Renters see tight housing market’s consequences

Sean McGrath

A tight housing market and renters’ rights ignorance could force some students to live in run-down apartments with inflated rent.

“At the University area, it’s Gouge City,” said Charlie Warner of HOME Line, a tenant advocacy group.

Warner said the tight Twin Cities housing market – particularly around the University campus – allows landlords to slack on their cleanup duties.

As a result, he said, apartments could have broken phone jacks, stained carpets, mysterious smells and dimly lit rooms without hope of problems being fixed.

Failure to repair apartment problems is the top complaint filed at the University Student Legal Service, said legal assistant Barbara Boysen.

Housing issues constitute most of the office’s complaints, she said.

“When the market is tight and it’s a seller’s market, tenants have no bargaining power at all,” Warner said.

Landlords also have the power to set rental costs, which Warner said are not always based on actual costs. Instead, rent prices depend on what tenants are willing to pay.

“Landlords don’t say ‘Oh, it will cost more to cut the lawn this year so I’ll charge this much more,'” Warner said.

To deal with poor landlord behavior, University Student Legal Service can send letters to landlords or for a fee, take cases to the small claims court.

The legal group charges $15 to file a small claims form, plus a $30 court filing fee – an amount far lower than the average security deposit. HOME Line takes some court cases but often chooses not to because of the organization’s limited number of lawyers.

“I think that it’s a misconception that it is expensive, but that is not necessarily true,” said Boysen.

Fear of moving also prevents some students from challenging their landlords, he said.

“Most people are afraid of their landlord,” Warner said. “They don’t want to lose their apartment because moving is such a pain. Renters are afraid to call a city inspector because it’s hard to find another place.”

But calling a city inspector to confront landlord behavior might be a good move, Boysen said. Most cities in the area have a code listing what a landlord is required to provide for apartment renters.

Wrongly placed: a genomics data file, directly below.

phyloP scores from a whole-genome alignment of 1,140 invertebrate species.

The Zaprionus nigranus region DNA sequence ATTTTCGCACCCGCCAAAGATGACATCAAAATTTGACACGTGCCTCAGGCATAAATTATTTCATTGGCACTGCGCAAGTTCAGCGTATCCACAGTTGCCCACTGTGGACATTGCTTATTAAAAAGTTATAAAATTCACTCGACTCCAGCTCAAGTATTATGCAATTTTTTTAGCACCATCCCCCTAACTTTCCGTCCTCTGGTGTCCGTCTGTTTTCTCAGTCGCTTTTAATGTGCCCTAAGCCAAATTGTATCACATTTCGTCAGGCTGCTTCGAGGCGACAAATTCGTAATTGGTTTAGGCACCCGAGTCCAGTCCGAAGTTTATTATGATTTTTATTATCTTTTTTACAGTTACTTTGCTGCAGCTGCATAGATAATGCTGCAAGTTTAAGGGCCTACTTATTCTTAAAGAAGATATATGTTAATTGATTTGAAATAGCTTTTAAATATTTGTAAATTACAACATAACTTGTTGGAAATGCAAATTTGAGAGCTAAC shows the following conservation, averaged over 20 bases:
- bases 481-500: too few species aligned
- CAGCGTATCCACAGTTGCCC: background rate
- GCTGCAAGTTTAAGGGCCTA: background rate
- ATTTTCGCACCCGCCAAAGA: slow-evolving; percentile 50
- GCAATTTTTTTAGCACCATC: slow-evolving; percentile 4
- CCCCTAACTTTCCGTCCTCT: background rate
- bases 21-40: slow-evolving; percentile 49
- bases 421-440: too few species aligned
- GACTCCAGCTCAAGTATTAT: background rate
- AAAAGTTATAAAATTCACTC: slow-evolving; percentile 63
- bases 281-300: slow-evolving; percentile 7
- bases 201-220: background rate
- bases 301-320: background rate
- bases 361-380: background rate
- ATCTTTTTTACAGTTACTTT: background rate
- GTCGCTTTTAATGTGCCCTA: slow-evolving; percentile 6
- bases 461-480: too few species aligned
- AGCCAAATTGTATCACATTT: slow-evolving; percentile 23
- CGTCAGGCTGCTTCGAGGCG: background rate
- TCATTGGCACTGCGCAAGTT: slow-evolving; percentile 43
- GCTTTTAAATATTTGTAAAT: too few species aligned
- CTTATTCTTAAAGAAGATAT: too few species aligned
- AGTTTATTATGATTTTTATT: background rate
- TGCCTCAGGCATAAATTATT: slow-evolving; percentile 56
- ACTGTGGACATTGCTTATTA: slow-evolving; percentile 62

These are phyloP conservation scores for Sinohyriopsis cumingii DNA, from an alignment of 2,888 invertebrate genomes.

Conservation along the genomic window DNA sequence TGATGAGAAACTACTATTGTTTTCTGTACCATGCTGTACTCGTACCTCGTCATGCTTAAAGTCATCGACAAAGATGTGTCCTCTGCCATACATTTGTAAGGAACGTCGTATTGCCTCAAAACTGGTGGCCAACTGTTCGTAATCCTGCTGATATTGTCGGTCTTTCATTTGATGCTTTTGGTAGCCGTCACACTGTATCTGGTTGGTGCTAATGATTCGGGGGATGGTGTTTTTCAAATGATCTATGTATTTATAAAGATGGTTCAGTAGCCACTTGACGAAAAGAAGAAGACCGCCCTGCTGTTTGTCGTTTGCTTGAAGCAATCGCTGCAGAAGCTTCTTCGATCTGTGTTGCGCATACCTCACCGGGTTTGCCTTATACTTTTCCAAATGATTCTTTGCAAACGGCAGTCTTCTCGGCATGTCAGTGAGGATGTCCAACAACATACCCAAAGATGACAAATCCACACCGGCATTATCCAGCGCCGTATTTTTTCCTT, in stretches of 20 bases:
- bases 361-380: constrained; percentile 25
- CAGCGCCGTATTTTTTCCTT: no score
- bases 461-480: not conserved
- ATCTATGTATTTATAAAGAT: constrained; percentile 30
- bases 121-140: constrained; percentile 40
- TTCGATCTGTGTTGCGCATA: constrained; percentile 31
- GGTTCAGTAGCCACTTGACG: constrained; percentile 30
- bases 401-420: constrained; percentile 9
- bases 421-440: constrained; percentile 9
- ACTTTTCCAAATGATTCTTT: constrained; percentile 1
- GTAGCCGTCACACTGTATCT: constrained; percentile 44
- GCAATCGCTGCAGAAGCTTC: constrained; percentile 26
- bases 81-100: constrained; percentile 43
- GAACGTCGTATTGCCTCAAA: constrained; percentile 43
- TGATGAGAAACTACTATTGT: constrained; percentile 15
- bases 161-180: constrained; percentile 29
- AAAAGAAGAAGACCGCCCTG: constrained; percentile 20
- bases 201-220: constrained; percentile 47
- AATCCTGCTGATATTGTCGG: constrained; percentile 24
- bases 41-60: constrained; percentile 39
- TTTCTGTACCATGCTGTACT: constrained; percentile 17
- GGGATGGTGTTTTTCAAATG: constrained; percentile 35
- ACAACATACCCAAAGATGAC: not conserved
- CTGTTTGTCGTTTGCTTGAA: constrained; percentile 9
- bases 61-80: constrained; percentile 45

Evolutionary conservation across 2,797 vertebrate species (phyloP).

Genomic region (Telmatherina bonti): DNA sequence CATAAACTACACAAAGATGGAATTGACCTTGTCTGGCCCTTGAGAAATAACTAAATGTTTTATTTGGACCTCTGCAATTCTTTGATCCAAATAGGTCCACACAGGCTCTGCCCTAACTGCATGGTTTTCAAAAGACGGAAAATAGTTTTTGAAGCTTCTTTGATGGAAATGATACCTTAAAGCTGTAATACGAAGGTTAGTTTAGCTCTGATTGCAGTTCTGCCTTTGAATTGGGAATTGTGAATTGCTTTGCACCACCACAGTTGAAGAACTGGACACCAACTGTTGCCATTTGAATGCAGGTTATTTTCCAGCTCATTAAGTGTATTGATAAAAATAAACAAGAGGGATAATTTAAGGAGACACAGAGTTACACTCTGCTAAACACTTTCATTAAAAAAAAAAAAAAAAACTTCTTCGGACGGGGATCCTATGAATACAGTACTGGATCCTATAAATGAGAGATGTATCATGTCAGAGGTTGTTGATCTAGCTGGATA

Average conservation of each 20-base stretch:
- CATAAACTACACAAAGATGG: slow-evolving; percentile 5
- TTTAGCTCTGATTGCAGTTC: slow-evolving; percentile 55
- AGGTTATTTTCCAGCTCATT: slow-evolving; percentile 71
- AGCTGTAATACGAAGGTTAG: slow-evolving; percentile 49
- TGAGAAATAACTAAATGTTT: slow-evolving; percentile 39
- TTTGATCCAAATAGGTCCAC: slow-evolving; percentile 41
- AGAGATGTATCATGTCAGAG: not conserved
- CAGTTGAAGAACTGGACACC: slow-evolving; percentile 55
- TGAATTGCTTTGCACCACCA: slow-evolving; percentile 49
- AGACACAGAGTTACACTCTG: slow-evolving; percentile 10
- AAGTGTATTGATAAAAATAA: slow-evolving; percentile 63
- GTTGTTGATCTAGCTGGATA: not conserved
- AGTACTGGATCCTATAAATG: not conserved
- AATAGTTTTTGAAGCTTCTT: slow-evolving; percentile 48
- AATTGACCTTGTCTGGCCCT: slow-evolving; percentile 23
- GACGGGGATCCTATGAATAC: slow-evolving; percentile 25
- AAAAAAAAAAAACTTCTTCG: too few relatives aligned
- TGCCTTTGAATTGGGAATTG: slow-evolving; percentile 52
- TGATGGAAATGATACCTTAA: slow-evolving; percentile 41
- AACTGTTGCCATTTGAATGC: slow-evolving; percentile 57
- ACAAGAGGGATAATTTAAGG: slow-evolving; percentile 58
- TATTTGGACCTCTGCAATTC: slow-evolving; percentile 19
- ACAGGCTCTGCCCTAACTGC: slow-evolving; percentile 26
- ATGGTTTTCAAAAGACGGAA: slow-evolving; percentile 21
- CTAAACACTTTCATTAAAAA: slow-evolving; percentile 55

In Minneapolis, apartments must provide adequate heat – at least 68 degrees – at all times in the winter. Every room must have a window that can open, except for the bathroom and kitchen as long as they can be properly ventilated. Windows must have screens in the summer and storm windows in the winter.

If a building is not up to code, an inspector can order the landlord to make the needed repairs.

Boysen also recommended taking photographs of any damage when moving in and pictures of any changes that are made to the apartment.

Renters must also be cautious in choosing roommates, Boysen said.

Although the renters might have a joint lease, they are individually responsible for the rent, she said. In other words, if roommates don’t pay their shares of the rent, roomates who have paid are still responsible for others’ shares.

Student Legal Service representatives have seen an increase in cases where an apartment has more people living in it than are legally allowed, Boysen said.

“In an attempt to get more rent, landlords may be encouraging people to move in together,” she said.

Renters can contact the Inspections Division to find out the limits for their apartment buildings.

Boysen also said renters should keep records of all transactions, and any agreements should be dated and committed to writing. Cancelled checks – available from banks – are also helpful to prove a month’s rent has been paid.

“Tenants should ask questions,” Boysen said, such as finding out who manages the building. A caretaker doesn’t always have the authority to make changes, she said. Ownership records can also be found in city records in the city the building is in.

“Housing can be complicated, and our job is to explain what’s going on,” Warner said.